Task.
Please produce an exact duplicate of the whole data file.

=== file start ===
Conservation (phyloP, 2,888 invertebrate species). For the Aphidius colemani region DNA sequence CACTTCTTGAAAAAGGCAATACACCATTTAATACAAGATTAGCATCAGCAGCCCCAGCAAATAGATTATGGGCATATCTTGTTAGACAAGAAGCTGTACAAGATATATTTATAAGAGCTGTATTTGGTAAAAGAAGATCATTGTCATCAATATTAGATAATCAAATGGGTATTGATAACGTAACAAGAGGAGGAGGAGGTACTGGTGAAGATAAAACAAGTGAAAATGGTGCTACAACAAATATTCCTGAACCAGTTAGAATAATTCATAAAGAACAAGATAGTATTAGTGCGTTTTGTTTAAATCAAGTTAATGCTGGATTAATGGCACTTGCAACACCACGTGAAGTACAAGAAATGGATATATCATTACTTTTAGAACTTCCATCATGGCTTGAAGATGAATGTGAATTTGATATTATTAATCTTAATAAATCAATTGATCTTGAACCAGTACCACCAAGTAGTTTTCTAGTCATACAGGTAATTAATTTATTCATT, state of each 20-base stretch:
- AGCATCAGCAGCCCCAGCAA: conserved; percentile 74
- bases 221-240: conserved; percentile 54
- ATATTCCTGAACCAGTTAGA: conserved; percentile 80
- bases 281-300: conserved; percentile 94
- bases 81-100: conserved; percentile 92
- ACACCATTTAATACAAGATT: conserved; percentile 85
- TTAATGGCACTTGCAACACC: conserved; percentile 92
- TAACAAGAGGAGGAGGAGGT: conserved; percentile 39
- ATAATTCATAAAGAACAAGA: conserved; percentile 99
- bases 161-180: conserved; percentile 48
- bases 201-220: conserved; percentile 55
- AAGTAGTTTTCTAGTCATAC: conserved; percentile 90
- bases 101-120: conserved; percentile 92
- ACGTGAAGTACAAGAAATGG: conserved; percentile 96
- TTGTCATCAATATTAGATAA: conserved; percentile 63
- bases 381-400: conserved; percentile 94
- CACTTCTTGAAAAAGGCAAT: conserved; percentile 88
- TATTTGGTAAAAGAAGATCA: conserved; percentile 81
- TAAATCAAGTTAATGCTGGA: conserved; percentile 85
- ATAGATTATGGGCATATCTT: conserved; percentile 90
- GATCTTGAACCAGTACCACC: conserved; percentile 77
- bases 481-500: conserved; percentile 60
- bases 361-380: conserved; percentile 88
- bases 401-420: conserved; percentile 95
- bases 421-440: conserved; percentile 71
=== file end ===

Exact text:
Conservation (phyloP, 2,888 invertebrate species). For the Aphidius colemani region DNA sequence CACTTCTTGAAAAAGGCAATACACCATTTAATACAAGATTAGCATCAGCAGCCCCAGCAAATAGATTATGGGCATATCTTGTTAGACAAGAAGCTGTACAAGATATATTTATAAGAGCTGTATTTGGTAAAAGAAGATCATTGTCATCAATATTAGATAATCAAATGGGTATTGATAACGTAACAAGAGGAGGAGGAGGTACTGGTGAAGATAAAACAAGTGAAAATGGTGCTACAACAAATATTCCTGAACCAGTTAGAATAATTCATAAAGAACAAGATAGTATTAGTGCGTTTTGTTTAAATCAAGTTAATGCTGGATTAATGGCACTTGCAACACCACGTGAAGTACAAGAAATGGATATATCATTACTTTTAGAACTTCCATCATGGCTTGAAGATGAATGTGAATTTGATATTATTAATCTTAATAAATCAATTGATCTTGAACCAGTACCACCAAGTAGTTTTCTAGTCATACAGGTAATTAATTTATTCATT, state of each 20-base stretch:
- AGCATCAGCAGCCCCAGCAA: conserved; percentile 74
- bases 221-240: conserved; percentile 54
- ATATTCCTGAACCAGTTAGA: conserved; percentile 80
- bases 281-300: conserved; percentile 94
- bases 81-100: conserved; percentile 92
- ACACCATTTAATACAAGATT: conserved; percentile 85
- TTAATGGCACTTGCAACACC: conserved; percentile 92
- TAACAAGAGGAGGAGGAGGT: conserved; percentile 39
- ATAATTCATAAAGAACAAGA: conserved; percentile 99
- bases 161-180: conserved; percentile 48
- bases 201-220: conserved; percentile 55
- AAGTAGTTTTCTAGTCATAC: conserved; percentile 90
- bases 101-120: conserved; percentile 92
- ACGTGAAGTACAAGAAATGG: conserved; percentile 96
- TTGTCATCAATATTAGATAA: conserved; percentile 63
- bases 381-400: conserved; percentile 94
- CACTTCTTGAAAAAGGCAAT: conserved; percentile 88
- TATTTGGTAAAAGAAGATCA: conserved; percentile 81
- TAAATCAAGTTAATGCTGGA: conserved; percentile 85
- ATAGATTATGGGCATATCTT: conserved; percentile 90
- GATCTTGAACCAGTACCACC: conserved; percentile 77
- bases 481-500: conserved; percentile 60
- bases 361-380: conserved; percentile 88
- bases 401-420: conserved; percentile 95
- bases 421-440: conserved; percentile 71